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Em, U2 Can't Save 2004

Despite two blockbusters, CD sales slump continues

December 16, 2004 12:00 AM ET

Two new CDs cannot save a sinking holiday season. U2's How to Dismantle an Atomic Bomb and Eminem's Encore have sold a combined total of more than four million CDs since they came out in November, but the rest of the music market continues its dismal decline, with sales down for twelve weeks in a row compared with the same time last year.

Despite massive label layoffs and store closings, record executives had been optimistic for much of 2004 that a three-year slump was over. Sales rose about seven percent during the first half, and execs were upbeat about early smashes such as Norah Jones' Feels Like Home and Usher's Confessions. Many in the industry claimed that lawsuits against file-sharers had worked, driving music fans back to the record stores. But with just one big holiday-shopping week remaining, industry reps feared 2004 will end up with a disturbingly small one or two percent increase over last year.

So why did sales drop this fall despite the big business of U2, Eminem and other post-Thanksgiving blockbusters such as Clay Aiken's Merry Christmas With Love and Destiny's Child's Destiny Fulfilled?

"Although the big hits are bigger, there were fewer records released by superstars this Christmas than any Christmas in memory," says Jim Urie, president of Universal Music and Video Distribution. Many of the biggest discs came out on just two dates -- November 16th and November 23rd -- while 2003's top fall album, OutKast's Speakerboxxx/The Love Below, came out in September and sold strongly through Christmas. Also, this year's dramatic Thanksgiving-week discounts at Target, Circuit City and Best Buy on Top Ten albums drew shoppers to buy $7.99 hits but left many scoffing at paying $14.99 for everything else.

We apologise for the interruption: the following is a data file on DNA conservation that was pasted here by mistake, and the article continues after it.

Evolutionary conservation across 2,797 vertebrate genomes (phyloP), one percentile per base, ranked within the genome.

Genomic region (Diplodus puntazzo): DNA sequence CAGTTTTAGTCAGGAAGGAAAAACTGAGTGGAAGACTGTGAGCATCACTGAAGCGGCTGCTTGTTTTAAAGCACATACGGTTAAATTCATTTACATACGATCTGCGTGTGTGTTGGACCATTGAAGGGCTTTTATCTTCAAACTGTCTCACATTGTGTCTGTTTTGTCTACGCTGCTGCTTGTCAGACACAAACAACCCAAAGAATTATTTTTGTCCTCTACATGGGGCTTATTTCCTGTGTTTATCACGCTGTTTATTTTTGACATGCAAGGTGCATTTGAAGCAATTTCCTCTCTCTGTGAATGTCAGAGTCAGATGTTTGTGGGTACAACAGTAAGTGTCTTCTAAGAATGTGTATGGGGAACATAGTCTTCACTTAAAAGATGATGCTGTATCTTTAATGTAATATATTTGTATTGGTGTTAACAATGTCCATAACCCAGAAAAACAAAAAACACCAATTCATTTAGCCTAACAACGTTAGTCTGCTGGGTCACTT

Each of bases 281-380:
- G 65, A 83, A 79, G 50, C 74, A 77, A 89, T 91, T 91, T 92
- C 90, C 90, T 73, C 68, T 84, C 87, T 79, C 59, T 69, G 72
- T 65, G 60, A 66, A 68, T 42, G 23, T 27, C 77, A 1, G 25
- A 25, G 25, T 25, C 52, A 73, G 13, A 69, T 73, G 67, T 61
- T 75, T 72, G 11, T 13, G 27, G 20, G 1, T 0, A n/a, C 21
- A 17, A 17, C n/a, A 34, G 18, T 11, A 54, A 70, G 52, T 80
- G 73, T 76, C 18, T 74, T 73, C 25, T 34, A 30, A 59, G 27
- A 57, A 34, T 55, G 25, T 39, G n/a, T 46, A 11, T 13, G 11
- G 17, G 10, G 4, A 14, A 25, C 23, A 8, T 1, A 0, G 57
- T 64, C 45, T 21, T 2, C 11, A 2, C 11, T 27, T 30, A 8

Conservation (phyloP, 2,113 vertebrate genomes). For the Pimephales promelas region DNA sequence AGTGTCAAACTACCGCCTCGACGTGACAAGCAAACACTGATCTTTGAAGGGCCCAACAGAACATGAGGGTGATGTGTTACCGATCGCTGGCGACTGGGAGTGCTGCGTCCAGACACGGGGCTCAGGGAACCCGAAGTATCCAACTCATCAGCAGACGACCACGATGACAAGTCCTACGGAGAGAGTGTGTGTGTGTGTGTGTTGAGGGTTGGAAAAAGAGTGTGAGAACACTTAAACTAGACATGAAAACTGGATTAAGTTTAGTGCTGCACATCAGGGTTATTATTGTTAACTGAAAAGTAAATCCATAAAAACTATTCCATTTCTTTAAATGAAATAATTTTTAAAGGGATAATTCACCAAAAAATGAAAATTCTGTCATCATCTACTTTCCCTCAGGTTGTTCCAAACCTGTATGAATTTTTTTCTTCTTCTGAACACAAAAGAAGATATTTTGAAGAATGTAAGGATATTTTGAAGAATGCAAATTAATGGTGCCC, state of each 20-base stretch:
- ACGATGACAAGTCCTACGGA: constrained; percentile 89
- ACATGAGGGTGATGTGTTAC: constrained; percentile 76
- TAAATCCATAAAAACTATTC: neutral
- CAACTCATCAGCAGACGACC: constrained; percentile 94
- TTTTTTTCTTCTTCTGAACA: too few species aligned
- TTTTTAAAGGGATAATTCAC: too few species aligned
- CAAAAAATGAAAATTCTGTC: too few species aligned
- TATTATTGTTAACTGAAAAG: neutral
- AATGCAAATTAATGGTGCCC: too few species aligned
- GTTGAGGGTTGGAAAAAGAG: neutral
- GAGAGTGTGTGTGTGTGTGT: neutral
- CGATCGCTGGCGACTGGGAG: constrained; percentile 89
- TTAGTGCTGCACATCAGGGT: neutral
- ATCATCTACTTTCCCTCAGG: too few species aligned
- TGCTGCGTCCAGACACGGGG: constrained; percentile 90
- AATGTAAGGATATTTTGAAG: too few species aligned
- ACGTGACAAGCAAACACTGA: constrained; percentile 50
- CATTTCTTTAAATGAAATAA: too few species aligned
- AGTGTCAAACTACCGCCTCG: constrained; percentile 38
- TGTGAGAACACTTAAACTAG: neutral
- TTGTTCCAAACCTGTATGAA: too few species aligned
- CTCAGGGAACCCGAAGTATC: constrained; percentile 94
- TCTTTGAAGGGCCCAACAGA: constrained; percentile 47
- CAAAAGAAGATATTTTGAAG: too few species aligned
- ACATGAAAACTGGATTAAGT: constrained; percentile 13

During the past few weeks, according to a Rolling Stone analysis of Nielsen SoundScan CD-sales data, more people bought Top Ten albums than at this time last year, but fewer bought other discs. Sales for Top Ten albums jumped sixteen percent from a year ago in the week of November 16th and 6.8 percent in the week of November 23rd. But overall sales dropped during the same period by a total of 7.9 and 5 percent, respectively. "Music has just been a little bit too compacted into three weeks," says Dave Alder, chief marketing officer of the Virgin Entertainment Group. "Customers only have so much money in their pockets, so congestion in the release schedule tends to stifle sales."

 

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